Apple wood is a good wood if it’s dry for getting a fire started.  Most of the wood in the woodhouse is oak and from trees that have died on the farm and were already seasoned.  If you need a hot fire that will last overnight we use seasoned locust and there are times it has run us out of the living room at night because it heats up so fast and lasts so long.

Locust, apple and some maple split from the big pile.

Another neat thing about having the splitter is all of the kindling that builds up under it while you’re splitting.  I gather all of it into feed bags and store it in the woodhouse for starting our fires.

Splinters of wood from the main block make great kindling (fire starter) to start your fire.

Bark from the wood also make great kindling.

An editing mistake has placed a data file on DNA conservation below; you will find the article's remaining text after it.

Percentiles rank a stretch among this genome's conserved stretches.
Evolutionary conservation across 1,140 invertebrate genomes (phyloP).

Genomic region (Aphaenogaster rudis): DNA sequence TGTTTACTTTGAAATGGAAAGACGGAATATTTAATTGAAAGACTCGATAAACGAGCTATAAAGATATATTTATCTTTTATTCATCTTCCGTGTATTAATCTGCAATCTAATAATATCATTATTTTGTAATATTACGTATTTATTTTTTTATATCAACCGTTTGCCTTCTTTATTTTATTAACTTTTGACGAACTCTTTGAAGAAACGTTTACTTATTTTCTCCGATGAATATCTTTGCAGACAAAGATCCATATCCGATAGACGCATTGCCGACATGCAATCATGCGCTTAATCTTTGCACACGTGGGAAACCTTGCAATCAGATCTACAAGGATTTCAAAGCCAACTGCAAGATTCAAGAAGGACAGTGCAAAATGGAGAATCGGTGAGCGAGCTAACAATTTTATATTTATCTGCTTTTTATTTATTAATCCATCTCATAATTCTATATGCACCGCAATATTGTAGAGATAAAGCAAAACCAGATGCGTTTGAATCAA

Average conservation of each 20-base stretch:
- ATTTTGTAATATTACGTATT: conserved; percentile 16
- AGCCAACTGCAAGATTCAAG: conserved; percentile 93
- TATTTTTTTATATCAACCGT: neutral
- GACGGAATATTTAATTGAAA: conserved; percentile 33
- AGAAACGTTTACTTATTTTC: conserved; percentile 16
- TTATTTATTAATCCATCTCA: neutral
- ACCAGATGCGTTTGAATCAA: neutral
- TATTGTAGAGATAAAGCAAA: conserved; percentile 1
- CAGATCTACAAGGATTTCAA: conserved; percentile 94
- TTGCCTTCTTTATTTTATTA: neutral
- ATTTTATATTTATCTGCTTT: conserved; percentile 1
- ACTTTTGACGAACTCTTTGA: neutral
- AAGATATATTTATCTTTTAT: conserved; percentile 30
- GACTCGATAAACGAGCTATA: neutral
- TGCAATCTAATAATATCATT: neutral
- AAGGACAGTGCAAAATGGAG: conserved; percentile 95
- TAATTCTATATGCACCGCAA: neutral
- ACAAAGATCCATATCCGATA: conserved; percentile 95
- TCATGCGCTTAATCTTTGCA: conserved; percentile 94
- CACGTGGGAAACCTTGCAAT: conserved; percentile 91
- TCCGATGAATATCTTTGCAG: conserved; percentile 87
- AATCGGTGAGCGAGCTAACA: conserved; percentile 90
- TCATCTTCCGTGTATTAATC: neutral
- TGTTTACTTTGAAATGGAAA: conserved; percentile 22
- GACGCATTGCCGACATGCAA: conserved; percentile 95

REMEMBER:  Season your firewood!!  No one needs their home to burn down at any time but especially in the middle of winter.



The Collection Must Go

While contemplating spring cleaning, I have decided that I need to get rid of a lot of the collections I have including books, audio books and dolls.  Down-sizing will free up some space and cut down on my dusting which is always a good thing!!!

I have been a collector of beautiful dolls for over 25 years.  All of my dolls were expensive dolls with porcelain bodies and dressed in beautiful costumes.   Before we moved to this farm we had a huge farm-house in the county with about 20 acres. I dedicated one entire room to my collection of Georgetown, and other collectible dolls of all sizes and shapes.  I kept them in covered cases and displayed them on all four walls of the “doll room”.  Most of the dolls are 16″ – 24″ tall and some are 32″ – 36″ tall.